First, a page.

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Developer resources

Under this section you will find several useful resources for programmers, including step by step tutorials, examples, utilities and source code and related sound clips.
We've also included a list of usefull links to 3rd party utilities available around from the web, which you may find usefull during your development with the Chameleon


Monosynth: a monophonic synthesizer for Chameleon (PDF), plus code (ZIP)
This document explains in detail the internals of this new example included with the latest version of the Chameleon SDK. MonoSynth is a complete monophonic synthesizer application for the Chameleon with two wavetable oscillators, a white noise generator, a mixer, a resonant lowpass filter with cutoff envelope (ADSR), an amplifier with gain envelope (ADSR) and two (stereo) delay effect units.
You can listen to some sound clips generated and processed with the monosynth.
We are pleased to announce that monosynth has now become a GPL skin, we hope this will encourage more skins to be developed for the Chameleon.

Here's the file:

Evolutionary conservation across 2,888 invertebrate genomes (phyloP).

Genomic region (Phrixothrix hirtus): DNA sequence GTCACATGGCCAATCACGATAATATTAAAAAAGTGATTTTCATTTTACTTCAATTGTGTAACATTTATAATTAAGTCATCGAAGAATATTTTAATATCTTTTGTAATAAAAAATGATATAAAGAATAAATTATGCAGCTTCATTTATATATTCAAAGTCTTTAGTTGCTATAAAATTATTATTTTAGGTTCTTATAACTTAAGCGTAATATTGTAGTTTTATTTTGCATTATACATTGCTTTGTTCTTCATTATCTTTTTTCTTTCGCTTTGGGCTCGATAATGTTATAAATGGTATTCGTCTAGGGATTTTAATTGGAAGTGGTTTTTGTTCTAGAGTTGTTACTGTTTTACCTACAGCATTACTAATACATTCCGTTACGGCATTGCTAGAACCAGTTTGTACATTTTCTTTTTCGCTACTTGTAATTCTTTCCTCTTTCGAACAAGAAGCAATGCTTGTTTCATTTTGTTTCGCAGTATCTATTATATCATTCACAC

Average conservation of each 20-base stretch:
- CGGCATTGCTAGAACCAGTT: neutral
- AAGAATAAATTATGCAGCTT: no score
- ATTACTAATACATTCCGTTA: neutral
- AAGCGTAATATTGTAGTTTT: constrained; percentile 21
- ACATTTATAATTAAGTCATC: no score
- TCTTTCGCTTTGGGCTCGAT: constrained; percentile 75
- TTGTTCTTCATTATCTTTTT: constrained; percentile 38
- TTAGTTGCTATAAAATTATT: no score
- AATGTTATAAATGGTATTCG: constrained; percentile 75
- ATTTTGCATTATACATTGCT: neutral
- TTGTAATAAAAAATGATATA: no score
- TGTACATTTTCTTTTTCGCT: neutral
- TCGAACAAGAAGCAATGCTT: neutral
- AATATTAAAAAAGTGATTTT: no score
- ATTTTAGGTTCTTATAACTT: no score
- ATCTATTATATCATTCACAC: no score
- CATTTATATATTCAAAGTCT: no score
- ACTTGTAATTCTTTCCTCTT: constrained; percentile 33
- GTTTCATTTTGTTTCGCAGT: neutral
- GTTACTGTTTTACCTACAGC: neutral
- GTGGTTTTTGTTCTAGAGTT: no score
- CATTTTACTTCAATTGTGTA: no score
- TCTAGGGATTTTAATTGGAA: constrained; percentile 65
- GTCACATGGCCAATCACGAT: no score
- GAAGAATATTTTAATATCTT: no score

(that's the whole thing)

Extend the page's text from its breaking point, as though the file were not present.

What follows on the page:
This has also has been used as the basis for MonoWave II by Paul Maddox. He has made his source code available too, so that you can see how easy it is to create your own unique skins.

A simple Audio Level Meter for Chameleon (PDF), plus code (ZIP) (updated: 2004/04/13)
A small Chameleon application that converts it on an audio level meter, explained step by step. You'll be able to use it later on more complex apps. Tutorial and source code included.

Introduction to the DSP56300. An approach in 8 exercises (PDF), plus code (ZIP)
An excelent tutorial with source code included for these who wish to get started with the Motorola DSP programming.

Source code

These examples demonstrate how to write applications for the Chameleon. These examples are supplied with, and require, SDK v1.2:

3rd party utilities
Sound Clips

Following you will find short pieces of sound either generated or processed by some of the different Chameleon applications whose source code is available above.


These audio clips have been processed using the application simpleverb (available here), whose source code was originally posted in the forum.